, Op-Ed: The Journey So Far As An Intern - Ghalib Chamber At 30 By Abdulrauf Abdulbasit Obisesan -

Op-Ed: The Journey So Far As An Intern – Ghalib Chamber At 30 By Abdulrauf Abdulbasit Obisesan

I frequently follow Ghalib Chambers on their Facebook page to stay updated with the firm’s activities when I am unable to be there physically, often due to school commitments. This habit led me to check their page on the evening of May 14, 2024, where I saw a post captioned: “Yusuf O. Ali & Co., Ghalib Chambers will be 30 years old on June 1, 2024.” It struck me that this chamber, which I have been visiting for almost eight years, is even older than I am.

I was introduced to Ghalib Chambers by a practicing lawyer there, Mr. Taofik Kayode Olateju, Esq., who is now a Senior Associate at Yusuf O. Ali & Co., (Ghalib Chambers). He has been a mentor to me and many of my classmates at the College of Arabic & Islamic Legal Studies. We first met in 2017 during my compulsory Court Attachment when he appeared before Judge Mokana (as he then was) at the Area Court, Grade 1, Ilorin Judicial Division. Since then, I have developed a keen interest in learning directly from him by visiting Ghalib Chambers, where he works as an active legal practitioner and comrade.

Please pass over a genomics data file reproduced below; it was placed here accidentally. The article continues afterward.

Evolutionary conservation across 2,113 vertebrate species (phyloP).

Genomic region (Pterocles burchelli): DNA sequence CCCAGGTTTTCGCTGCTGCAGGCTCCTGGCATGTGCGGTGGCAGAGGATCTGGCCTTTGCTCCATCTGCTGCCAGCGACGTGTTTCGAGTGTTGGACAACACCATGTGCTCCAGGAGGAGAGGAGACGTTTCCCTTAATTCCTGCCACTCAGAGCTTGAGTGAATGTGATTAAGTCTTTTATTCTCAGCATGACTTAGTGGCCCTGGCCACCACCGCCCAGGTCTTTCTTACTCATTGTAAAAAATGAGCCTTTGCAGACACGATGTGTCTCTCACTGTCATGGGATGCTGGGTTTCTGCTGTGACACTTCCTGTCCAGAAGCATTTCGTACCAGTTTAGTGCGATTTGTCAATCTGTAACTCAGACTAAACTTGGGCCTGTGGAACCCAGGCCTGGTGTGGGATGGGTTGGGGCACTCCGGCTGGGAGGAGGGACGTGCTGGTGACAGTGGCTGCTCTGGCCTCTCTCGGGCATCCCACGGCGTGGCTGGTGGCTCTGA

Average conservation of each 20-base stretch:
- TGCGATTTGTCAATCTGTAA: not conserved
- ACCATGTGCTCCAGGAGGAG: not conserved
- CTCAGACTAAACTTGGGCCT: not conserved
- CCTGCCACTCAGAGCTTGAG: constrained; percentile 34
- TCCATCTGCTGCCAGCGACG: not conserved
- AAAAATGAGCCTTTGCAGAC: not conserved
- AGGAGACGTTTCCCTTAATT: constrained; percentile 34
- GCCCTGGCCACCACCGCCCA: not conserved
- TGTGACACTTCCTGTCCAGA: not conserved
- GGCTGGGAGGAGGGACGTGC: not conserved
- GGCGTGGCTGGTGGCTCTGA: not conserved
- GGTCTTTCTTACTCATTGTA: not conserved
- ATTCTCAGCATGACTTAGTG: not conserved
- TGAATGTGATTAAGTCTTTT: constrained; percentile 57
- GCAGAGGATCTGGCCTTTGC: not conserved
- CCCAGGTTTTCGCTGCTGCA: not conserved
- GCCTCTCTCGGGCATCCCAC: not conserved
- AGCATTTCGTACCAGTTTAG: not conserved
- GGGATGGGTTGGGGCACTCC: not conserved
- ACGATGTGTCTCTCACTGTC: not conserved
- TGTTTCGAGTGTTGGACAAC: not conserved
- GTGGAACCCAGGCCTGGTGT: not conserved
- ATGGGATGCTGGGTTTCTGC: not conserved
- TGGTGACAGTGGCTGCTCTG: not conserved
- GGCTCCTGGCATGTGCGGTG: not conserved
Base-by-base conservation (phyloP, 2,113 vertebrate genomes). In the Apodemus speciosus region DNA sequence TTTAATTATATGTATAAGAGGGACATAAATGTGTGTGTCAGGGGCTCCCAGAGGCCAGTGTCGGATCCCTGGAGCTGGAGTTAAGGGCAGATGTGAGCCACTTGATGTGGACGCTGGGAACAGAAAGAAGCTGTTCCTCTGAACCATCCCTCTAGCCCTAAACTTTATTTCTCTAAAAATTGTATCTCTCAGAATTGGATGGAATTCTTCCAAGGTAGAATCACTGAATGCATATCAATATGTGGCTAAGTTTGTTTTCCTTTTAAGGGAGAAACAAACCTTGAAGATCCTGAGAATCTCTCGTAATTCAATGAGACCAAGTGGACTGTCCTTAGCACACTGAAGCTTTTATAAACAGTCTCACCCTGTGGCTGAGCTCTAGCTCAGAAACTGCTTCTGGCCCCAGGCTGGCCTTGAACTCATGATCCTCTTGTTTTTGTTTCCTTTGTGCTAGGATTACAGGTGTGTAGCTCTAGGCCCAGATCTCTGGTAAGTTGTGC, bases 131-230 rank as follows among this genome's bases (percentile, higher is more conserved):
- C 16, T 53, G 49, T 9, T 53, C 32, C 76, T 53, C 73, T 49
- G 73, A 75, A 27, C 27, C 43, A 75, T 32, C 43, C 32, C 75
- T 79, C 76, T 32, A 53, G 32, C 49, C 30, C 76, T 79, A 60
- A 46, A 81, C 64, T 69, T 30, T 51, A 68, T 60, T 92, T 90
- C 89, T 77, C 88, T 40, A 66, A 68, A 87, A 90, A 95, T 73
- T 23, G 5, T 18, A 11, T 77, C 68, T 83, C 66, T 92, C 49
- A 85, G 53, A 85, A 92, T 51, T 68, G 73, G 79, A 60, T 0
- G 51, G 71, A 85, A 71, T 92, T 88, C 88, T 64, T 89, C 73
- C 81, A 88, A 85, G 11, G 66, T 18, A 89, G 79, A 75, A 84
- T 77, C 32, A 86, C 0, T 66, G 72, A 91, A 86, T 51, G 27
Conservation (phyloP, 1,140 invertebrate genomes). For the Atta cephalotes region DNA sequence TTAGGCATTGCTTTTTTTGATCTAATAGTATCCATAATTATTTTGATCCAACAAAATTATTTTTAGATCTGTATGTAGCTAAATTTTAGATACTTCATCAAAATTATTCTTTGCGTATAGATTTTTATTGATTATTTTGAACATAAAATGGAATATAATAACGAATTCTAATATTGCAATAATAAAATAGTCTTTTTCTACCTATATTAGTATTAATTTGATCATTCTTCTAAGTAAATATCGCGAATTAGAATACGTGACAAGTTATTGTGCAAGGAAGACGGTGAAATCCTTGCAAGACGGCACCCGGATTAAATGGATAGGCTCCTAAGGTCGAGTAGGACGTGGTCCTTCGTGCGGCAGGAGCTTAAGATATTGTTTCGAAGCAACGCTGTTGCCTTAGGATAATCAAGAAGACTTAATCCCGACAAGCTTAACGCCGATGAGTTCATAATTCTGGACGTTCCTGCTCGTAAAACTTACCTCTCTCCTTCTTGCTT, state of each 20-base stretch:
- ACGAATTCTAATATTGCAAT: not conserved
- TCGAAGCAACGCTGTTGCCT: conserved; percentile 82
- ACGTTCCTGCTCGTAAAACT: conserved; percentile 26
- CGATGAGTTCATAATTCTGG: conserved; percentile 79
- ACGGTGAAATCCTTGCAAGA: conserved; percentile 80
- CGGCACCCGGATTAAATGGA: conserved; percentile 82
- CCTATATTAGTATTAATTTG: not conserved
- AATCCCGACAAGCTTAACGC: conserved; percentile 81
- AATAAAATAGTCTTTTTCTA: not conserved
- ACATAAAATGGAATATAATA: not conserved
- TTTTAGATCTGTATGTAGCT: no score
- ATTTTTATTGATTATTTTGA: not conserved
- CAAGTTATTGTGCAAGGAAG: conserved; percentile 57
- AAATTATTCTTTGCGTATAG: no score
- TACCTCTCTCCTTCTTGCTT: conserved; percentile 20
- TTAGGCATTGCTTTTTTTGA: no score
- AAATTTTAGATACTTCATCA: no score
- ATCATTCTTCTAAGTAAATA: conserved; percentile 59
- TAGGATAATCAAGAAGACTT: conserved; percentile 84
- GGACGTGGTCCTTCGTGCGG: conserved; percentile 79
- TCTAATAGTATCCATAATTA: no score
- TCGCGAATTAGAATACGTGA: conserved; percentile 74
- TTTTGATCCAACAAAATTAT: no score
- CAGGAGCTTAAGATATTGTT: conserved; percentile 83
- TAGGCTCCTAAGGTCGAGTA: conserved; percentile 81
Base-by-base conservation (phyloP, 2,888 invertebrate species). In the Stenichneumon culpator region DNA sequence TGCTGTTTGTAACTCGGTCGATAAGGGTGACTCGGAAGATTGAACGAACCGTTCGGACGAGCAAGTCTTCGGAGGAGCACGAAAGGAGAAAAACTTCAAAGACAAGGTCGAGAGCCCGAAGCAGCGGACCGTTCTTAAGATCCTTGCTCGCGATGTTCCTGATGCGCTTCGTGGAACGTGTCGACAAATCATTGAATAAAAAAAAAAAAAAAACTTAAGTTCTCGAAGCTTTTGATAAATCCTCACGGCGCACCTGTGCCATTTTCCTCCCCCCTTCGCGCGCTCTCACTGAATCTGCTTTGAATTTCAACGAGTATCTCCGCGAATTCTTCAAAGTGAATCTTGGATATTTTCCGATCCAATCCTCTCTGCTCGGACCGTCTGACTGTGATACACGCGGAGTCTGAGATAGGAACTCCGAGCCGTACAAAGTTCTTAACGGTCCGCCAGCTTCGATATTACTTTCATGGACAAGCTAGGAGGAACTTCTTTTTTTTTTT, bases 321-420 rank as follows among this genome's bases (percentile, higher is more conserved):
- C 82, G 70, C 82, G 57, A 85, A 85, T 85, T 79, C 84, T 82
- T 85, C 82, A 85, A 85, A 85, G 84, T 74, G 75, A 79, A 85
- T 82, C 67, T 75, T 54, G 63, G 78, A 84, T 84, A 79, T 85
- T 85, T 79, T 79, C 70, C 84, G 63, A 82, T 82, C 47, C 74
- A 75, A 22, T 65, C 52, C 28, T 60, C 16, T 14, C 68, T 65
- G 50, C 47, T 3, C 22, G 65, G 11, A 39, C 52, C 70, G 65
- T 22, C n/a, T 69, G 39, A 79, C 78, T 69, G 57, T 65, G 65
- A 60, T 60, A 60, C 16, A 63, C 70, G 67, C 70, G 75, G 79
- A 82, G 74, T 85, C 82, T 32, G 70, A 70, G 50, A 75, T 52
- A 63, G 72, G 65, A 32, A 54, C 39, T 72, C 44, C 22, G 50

In 2020, after completing my Diploma in Law, I sought to join the chambers formally as an intern through Taofik Olateju, Esq. However, due to the COVID-19 pandemic, I was unable to visit the chambers at that time. Consequently, I completed my internship at Ralawal & Co. (Amubiaya Chamber).